News & Analysis


USDCAD starts the day once again trading towards the top of recent ranges, but still unable to build sufficient momentum to sustain an upside breakout. While arguably Governor Waller’s comments overnight should have provided ammunition to price in further divergence between the path for rates in the US and Canada, markets have so far been content to see expectations for the BoC broadly keep pace with those for the Fed. This is unlikely to change today either, barring a major surprise. Canadian GDP figures published at 12:30 GMT are expected to show a pickup in activity in January, with the economy growing by a respectable 0.4% MoM. As we have noted previously, this is likely to be misleading, with headline figures distorted by the impact of rapid population growth propping up activity. More to the point, this would suggest a further fall in annual GDP figures, with a print of just 0.8% YoY expected, well below potential growth for the Canadian economy. This building economic slack should be weighing in favour of rate cuts at the BoC, though given recent commentary from BoC officials, we doubt this will come in April. In spite of all this, an on expectations print is unlikely to challenge the BoC’s high for longer stance sufficiently to move market expectations, which should see USDCAD once again stuck around current levels this afternoon. That said, risks are asymmetric. While there is little scope to further price out rate cuts, a surprise to the downside later today could see traders reconsider their easing bets, finally triggering the expectations divergence needed to see USDCAD take another leg higher.


Governor Waller sounded notably more hawkish than Chair Powell when speaking at the Economic Club of New York yesterday. In a speech entitled, “There’s Still No Rush”, Governor Waller labelled the recent inflation figures “disappointing” and said “it is appropriate to reduce the overall number of rate cuts or push them further into the future in response to the recent data”. His comments helped lift Treasury yields and the dollar, but didn’t necessarily cause the ruptures in markets that we had anticipated and markets had partially positioned for yesterday morning. This is because Waller also said he wants to see “at least a couple of months of better inflation data” before cutting. With three more CPI reports due until the June 12th meeting, where the odds of a rate cut are still north of 50%, Waller’s comments didn’t delay the current market-implied easing path for the Fed this year. Nor did they alter the overall profile of rate cuts for this year, with swaps still aligning with the Fed’s median dot for three this year. Most of the impact was instead on forward swap rates, where around 6bps of cuts were priced out for next year. This drove most of the adjustment in 2-year yields, which sit 5bps higher this morning.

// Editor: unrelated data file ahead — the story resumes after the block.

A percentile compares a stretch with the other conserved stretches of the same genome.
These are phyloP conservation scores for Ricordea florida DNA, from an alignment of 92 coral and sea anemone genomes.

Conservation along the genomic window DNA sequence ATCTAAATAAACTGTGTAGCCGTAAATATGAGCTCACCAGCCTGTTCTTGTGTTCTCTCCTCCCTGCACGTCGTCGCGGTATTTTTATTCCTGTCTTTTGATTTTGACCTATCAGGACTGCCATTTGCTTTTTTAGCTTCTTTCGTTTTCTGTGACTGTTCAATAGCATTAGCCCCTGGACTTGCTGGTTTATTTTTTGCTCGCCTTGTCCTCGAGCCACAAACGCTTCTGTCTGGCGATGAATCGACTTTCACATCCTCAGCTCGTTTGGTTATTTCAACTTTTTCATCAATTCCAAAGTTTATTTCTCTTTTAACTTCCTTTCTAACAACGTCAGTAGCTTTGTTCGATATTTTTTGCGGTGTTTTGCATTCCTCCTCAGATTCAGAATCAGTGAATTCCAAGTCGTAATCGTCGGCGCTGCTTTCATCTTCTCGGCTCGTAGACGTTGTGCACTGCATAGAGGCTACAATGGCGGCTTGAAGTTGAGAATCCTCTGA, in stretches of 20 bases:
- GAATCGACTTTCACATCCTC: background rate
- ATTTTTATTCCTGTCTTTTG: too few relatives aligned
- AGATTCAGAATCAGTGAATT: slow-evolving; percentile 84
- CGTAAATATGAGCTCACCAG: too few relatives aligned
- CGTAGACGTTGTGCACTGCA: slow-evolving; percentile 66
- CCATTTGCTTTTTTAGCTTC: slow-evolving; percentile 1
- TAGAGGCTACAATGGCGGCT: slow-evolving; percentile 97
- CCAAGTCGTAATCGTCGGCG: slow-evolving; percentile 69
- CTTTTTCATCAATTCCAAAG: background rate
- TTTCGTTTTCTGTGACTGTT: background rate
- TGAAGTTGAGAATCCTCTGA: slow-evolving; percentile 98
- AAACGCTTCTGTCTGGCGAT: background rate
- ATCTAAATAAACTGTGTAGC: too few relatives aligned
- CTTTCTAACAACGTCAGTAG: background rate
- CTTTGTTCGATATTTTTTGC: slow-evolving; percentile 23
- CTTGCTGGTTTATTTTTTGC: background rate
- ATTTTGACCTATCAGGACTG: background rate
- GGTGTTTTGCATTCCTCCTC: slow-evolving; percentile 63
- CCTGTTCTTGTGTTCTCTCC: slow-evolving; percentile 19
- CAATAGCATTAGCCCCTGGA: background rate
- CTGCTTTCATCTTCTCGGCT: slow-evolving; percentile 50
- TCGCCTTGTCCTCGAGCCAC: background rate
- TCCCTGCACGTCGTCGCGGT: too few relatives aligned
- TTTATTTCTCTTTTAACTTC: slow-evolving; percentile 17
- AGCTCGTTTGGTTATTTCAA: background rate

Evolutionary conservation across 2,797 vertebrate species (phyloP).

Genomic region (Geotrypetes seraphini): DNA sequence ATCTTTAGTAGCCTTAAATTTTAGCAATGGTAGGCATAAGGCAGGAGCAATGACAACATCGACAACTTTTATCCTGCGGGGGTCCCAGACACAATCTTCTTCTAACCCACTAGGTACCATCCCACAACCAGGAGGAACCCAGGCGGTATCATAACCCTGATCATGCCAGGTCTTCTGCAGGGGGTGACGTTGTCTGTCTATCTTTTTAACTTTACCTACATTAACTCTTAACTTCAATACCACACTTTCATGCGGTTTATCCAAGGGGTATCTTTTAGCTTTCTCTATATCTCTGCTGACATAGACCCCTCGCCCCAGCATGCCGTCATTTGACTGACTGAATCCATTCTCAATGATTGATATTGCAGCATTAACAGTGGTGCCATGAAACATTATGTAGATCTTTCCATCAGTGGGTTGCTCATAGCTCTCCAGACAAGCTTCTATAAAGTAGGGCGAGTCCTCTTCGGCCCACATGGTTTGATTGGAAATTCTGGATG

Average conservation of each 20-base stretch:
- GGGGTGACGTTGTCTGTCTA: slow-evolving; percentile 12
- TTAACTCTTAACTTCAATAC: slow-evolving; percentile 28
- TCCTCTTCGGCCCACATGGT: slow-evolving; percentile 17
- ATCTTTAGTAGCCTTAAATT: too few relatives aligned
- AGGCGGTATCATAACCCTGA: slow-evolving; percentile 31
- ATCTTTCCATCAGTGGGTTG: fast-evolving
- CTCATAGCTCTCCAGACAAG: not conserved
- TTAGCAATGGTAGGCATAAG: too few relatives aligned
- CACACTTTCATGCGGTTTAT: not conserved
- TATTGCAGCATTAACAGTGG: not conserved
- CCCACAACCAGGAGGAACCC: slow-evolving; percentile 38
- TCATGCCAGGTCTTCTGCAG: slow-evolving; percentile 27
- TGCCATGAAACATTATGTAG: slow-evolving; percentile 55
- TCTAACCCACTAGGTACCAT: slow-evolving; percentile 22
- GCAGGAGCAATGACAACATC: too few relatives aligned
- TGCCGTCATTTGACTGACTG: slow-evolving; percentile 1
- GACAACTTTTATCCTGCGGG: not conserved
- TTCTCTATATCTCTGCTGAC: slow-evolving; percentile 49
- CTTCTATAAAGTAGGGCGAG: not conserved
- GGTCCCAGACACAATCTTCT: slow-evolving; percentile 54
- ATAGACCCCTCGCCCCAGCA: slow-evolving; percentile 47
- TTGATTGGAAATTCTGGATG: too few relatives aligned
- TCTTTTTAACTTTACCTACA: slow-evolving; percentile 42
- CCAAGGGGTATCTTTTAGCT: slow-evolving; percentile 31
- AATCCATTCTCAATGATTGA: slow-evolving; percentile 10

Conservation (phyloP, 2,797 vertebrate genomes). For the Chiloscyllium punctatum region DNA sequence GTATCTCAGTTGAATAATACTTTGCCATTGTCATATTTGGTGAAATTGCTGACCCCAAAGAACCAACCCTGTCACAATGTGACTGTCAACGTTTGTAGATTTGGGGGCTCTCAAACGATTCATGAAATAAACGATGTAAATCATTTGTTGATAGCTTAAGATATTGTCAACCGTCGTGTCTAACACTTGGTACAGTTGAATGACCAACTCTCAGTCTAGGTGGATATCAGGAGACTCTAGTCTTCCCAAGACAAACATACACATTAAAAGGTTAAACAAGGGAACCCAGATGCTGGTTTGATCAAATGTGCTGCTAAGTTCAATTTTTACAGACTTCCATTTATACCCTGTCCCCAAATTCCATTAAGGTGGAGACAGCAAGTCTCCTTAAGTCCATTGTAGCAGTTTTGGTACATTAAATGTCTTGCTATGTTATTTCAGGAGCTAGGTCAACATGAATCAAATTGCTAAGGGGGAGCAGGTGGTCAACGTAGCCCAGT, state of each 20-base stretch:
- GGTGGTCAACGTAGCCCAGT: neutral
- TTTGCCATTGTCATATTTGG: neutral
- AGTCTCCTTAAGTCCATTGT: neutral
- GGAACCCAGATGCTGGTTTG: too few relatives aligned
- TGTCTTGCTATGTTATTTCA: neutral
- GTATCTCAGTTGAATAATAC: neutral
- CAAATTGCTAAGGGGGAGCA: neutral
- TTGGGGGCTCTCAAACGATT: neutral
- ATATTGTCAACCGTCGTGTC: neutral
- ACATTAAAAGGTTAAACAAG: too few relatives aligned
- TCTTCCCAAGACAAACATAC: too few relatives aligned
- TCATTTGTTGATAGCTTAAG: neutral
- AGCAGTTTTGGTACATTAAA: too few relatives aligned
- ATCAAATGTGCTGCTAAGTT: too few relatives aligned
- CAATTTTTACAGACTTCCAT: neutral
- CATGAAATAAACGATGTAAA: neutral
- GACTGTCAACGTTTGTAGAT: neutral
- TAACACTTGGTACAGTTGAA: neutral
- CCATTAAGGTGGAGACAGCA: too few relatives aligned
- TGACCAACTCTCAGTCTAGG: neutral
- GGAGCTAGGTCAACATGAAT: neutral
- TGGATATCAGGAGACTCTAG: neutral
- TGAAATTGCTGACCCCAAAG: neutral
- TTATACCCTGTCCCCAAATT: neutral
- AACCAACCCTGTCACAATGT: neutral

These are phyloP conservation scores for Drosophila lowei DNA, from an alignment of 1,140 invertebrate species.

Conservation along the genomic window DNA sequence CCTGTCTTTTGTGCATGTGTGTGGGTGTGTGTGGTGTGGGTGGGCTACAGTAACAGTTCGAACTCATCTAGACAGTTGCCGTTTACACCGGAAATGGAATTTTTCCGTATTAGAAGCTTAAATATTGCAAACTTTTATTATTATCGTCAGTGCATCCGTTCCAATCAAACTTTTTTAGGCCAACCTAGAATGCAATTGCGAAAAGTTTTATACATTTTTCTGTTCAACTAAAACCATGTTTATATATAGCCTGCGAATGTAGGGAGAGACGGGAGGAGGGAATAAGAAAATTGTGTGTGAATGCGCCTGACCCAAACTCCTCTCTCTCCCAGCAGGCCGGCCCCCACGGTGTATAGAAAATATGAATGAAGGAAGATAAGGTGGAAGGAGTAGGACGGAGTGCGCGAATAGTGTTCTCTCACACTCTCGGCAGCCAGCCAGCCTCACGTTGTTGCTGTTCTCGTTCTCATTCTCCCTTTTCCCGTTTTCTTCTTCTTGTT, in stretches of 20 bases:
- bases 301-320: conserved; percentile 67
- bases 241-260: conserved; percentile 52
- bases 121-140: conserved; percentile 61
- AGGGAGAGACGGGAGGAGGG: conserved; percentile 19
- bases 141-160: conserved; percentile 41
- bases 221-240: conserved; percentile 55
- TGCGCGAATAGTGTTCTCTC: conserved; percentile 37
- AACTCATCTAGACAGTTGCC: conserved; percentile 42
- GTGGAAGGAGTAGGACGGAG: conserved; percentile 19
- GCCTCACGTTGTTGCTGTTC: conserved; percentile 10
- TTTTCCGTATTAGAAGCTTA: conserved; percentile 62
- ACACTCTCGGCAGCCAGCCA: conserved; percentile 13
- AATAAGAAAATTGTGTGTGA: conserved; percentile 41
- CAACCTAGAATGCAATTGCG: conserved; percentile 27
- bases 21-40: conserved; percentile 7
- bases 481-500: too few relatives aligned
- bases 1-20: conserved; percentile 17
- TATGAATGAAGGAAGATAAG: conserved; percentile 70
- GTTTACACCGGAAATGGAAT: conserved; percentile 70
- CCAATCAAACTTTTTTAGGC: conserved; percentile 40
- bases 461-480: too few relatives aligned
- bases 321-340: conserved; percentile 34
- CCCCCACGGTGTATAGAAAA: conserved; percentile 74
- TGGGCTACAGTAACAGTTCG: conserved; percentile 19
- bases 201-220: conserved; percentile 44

As a result of Waller’s comments, markets have opened this morning with a mild dollar bid. The Kiwi dollar sustained the largest losses overnight, falling half a percent, due in part to its highest sensitivity in G10 FX to US rates, but assisted also by comments from RBNZ Governor Orr which guided markets towards future rate cuts. That said, the fallout in markets could have been much worse should Waller’s comments have led to a greater rally in Treasury yields and a breakout in USDJPY and USDCNY to the upside. This risk was what markets were positioning for in yesterday’s session, and arguably led Japanese policymakers to take out an insurance policy in the form of verbal intervention. Given this scenario would have led to significant depreciation in other Asian currencies against the dollar, it is unsurprising to see the likes of KRW buck the broader trend in markets and post moderate gains.